Renault SA formed an alliance with local government. General Motors formed a joint venture with a Russian carmaker. Ford Motor Co. is going it alone.
Who is right? It is too early to tell. Next year, all three will be producing vehicles, and some of those cars will be exported to Western Europe and Asia.
General Motors is counting on partner AvtoVAZ - producer of the Lada sedan - to build a sport-utility that is cheap enough to sell in Russia. The AvtoVAZ plant in Togliatti will assemble the vehicle, which will be called the Chevrolet Niva. The partners will build 75,000 Nivas a year, of which 35,000 will be sold in Russia and most of the rest in Western Europe.
To cut costs, General Motors will use Russian engineers and all components will be made in Russia. GM considers AvtoVAZ's engineers to be a key advantage, says David Herman, president of GM CIS.
Russian engineers are skilled, and because they are paid prevailing Russian wages, they are a bargain. GM Europe already has certified its Russian partner as a provider of engineering services, including electronics and cold-weather testing.
'There is a shortage of electrical engineers in Germany, and there are a lot of well-qualified Russians who can fill the gap,' Herman says. 'This sort of exchange is an integral part of our joint venture. We are bringing technical knowledge and improvements, but we are not dealing with a Third World country here.'
The Niva's off-road ability is well-known. The vehicle's poor road handling and obsolete emissions controls killed its appeal in export markets. This will change, Herman says. GM will improve the Niva's ride and handling. The automaker will upgrade the vehicle's quality, and will supply powertrains for export versions. Outside Russia, customers will have a choice of Fiat's 1.9-liter diesel engine, or Opel's 1.6- and 1.8-liter gasoline engines. These powertrains will be available in Russia for a price premium.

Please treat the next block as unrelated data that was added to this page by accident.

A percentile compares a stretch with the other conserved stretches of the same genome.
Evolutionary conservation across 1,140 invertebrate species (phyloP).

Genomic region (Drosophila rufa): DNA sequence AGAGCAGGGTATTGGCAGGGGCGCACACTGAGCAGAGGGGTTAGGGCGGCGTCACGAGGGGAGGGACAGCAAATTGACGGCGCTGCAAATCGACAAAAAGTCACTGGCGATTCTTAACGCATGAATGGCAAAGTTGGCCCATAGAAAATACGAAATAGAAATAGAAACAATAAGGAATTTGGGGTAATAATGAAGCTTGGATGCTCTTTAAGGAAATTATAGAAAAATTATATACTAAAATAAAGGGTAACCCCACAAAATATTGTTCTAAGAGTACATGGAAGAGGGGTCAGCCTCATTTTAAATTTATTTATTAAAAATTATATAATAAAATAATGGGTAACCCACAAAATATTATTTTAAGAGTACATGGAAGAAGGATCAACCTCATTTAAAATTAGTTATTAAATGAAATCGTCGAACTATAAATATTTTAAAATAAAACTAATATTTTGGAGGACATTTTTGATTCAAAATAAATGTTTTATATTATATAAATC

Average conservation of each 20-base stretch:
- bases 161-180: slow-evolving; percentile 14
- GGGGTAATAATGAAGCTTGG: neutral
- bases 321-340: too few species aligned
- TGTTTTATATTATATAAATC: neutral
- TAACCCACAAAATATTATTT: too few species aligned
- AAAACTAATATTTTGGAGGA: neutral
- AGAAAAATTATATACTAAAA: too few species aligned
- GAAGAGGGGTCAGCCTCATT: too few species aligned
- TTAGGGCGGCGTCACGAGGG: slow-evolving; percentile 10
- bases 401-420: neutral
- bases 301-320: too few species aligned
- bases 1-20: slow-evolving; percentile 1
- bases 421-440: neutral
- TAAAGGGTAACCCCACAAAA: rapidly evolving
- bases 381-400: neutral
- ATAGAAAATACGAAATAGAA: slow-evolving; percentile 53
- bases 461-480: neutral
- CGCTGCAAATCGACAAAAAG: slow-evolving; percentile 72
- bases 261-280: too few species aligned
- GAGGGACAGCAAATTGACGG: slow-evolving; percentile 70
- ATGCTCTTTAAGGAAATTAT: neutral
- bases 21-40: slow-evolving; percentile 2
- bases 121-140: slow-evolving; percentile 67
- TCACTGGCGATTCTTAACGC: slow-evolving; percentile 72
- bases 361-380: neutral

General Motors might sell the Niva through Daewoo Motor Co.'s dealer network, if GM buys the Korean automaker. The Niva would be particularly well suited for southern Europe, Germany and the United Kingdom. 'Daewoo is one possibility,' says Herman. 'But it depends on GM's negotiations with the South Koreans. Another possibility is reviving the old Lada network and badge in Western Europe.'
Herman thinks the Niva's potential stretches beyond Russia and Europe. 'There could be the opportunity in other markets such as India, China, Indonesia and South America,' he says. In those markets, the partners might set up complete knockdown plants to avoid tariffs.
Meanwhile, Ford is preparing to launch production of its Focus world car at a new assembly plant in St. Petersburg. The automaker did not line up a Russian partner to help manage the project. Ford's solo act allows it to maintain tight control over production and quality.
On the other hand, it does not get access to cheap Russian engineers. That does not appear to be a big issue for Ford, which does not plan to offer an entry-level car in Russia. Instead, Ford will aim at a smaller, upscale market with the Focus. And its assembly plant's low initial production capacity reflects Ford's relatively modest short-term sales targets.
The St. Petersburg plant initially will produce up to 25,000 vehicles a year; complete knockdown production will begin in April.
Ford has completed the paint shop and body shop, and the final assembly line is nearly ready. The plant is designed to offer maximum flexibility, says Henrik Nenzen, president of Ford of Russia. Ford can easily expand the plant, which can assemble as many as five different models. Future models are likely to include a sport-utility and the Transit commercial van.
The Focus will have 50 percent local content within five years. Ford is seeking suppliers of seats, trim, suspensions, wheels and glass. Nenzen says that with their low labor costs, engineering skills and cheap, plentiful energy, Russian suppliers eventually will compete with established European suppliers.